Mr. Atkins: I am not aware of any report specifically relating to Crooks Marsh farm. However, this site is referred to in Her Majesty's inspectorate of pollution's annual monitoring report for radioactive substances 1992, a copy of which is in the library.
This site has accepted wastes from local hospitals and universities in the past, but with the transfer of the site from the county council to the Local Authority Waste Disposal Co. the disposers were informed that the site would stop accepting this type of waste. HMIP has no proposals in respect of nuclear waste disposal in landfill sites. It would assess rigorously any application from any operation for such disposals and issue an authorisation only when it was assured of the safety of the public.
Sir Paul Beresford: The National Radiological Protection Board estimates that some 17,000 houses in Devon have radon levels in excess of the Government action level. The Department of the Environment has provided radon measurements in response to requests
Column 295from householders in approximately 58,000 homes in Devon, of which 4,150 were found to exceed the action level. The householders have been informed of their results and advised on appropriate action. It is for individual householders to decide what, if any, remedial action to take.
|1990|1991|1992|1993|1994 ------------------------------------------- Peregrine<1> |269 |319 |290 |360 |289 Goshawk |79 |155 |141 |154 |116 <1> These figures include both pure-bred and hybrid birds.
Mr. Harry Greenway: To ask the Secretary of State for Foreign and Commonwealth Affairs what trade is estimated to emanate from overseas aid to the third world in the current financial year; and if he will make a statement.
Mr. Baldry: United Kingdom firms benefit directly from that part of the bilateral aid budget which is tied: in 1993 this was worth over £700 million. More importantly, aid supports economic growth and brings wider benefits to the UK as a major trading nation.
Mr. Baldry: We have a substantial aid programme, about £16 million this year, in the form of know-how and support to local institutions, to assist directly with the process of transition and reform. We have taken a number of initiatives to develop further our strong trade and investment links, and fund separately a programme to assist the integration of the South Africa national defence force.
Column 296been made through the work of the United Kingdom representative in Hargeisa towards developing the economy and stable government in the republic of Somaliland.
Mr. Baldry: From April last year, the ODA NGO liaison and support officer worked with international and local NGOs and the administration in Hargeisa to help to re-establish basic health and education services in the region. Unfortunately, his work was suspended in November following the outbreak of fighting.
37. Mr. Wicks: To ask the Secretary of State for Foreign and Commonwealth Affairs if he will make a statement on aid policy to Indonesia.
Mr. Baldry: There is a strong economic and social case for Britain, like other major donors, to have a substantial aid programme in Indonesia. The Government of Indonesia are pursuing sound policies and have an impressive record of poverty reduction: but Indonesia still has some 27 million people living in poverty. Our aid programme is focused on human resource development, good government, the environment, power generation and transport.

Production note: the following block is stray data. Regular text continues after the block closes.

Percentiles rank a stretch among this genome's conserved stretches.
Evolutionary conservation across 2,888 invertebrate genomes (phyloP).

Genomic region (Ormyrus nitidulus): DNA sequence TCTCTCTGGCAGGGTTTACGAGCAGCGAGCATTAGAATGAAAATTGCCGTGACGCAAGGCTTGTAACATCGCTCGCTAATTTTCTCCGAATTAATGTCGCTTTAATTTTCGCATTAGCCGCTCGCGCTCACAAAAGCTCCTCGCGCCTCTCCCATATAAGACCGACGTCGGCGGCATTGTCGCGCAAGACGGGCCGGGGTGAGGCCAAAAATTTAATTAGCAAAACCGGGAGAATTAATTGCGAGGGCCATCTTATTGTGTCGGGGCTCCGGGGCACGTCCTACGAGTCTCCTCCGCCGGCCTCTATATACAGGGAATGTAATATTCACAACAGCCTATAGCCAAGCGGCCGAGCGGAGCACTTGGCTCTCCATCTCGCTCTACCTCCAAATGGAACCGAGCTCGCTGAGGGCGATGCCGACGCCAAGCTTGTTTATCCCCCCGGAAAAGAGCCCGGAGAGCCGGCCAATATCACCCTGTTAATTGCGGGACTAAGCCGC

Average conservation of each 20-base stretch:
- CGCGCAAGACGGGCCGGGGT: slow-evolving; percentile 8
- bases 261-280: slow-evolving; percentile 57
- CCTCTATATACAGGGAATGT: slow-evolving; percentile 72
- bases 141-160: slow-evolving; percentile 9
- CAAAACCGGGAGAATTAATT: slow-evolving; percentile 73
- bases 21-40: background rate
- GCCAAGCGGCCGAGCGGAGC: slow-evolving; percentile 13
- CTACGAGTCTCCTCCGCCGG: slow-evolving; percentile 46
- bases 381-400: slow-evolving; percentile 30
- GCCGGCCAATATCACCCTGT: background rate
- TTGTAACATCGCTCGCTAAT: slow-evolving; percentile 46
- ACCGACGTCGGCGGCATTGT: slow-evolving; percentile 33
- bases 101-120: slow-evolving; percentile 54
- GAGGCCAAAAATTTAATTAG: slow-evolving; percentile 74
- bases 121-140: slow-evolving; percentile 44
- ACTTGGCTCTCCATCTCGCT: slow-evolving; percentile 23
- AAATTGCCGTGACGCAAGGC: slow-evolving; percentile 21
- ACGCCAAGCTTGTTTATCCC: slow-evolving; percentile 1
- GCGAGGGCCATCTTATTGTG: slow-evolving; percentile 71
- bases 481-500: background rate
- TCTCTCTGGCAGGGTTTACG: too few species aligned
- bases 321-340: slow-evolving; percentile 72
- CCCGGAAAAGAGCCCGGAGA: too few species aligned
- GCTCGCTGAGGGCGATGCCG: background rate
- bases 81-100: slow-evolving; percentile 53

38. Mr. Denham: To ask the Secretary of State for Foreign and Commonwealth Affairs what conditions he proposes to attach to any United Kingdom contribution to the replenishment of the International Development Association.
Mr. Baldry: During the negotiations on the 11th replenishment of the International Development Association, we will be working closely with other donors to enhance IDA's effectiveness and to strengthen its focus on poverty reduction, sound economic management and environmentally sustainable development.
This includes nearly £1.8 million through Save the Children Fund for village rehabilitation, £2 million through UNICEF for the provision of kerosene, and over £1.1 million through UNICEF for medical supplies and combating childhood diseases. The rest is for family support, roads, crop protection and a targeting study.
Miss Lestor: To ask the Secretary of State for Foreign and Commonwealth Affairs why the full list of United Kingdom companies involved in the Ankara Metro project, sanctioned under the aid and trade provision, detailed in the answer to the hon. Member for Wallsend (Mr. Byers) of 19 December, Official Report , column 886 , was not included in the Library paper No. 663(3s) detailing ATP projects since 1984.
Mr. Baldry: The paper placed in the Library details ATP projects only by lead contractor. The answer referred to requested details of all United Kingdom and local companies involved in the Ankara Metro project. It is not possible to give details of all United Kingdom companies and local contractors involved in every ATP project because of the large number of companies involved. This information is not held centrally and could be gathered only at disproportionate cost.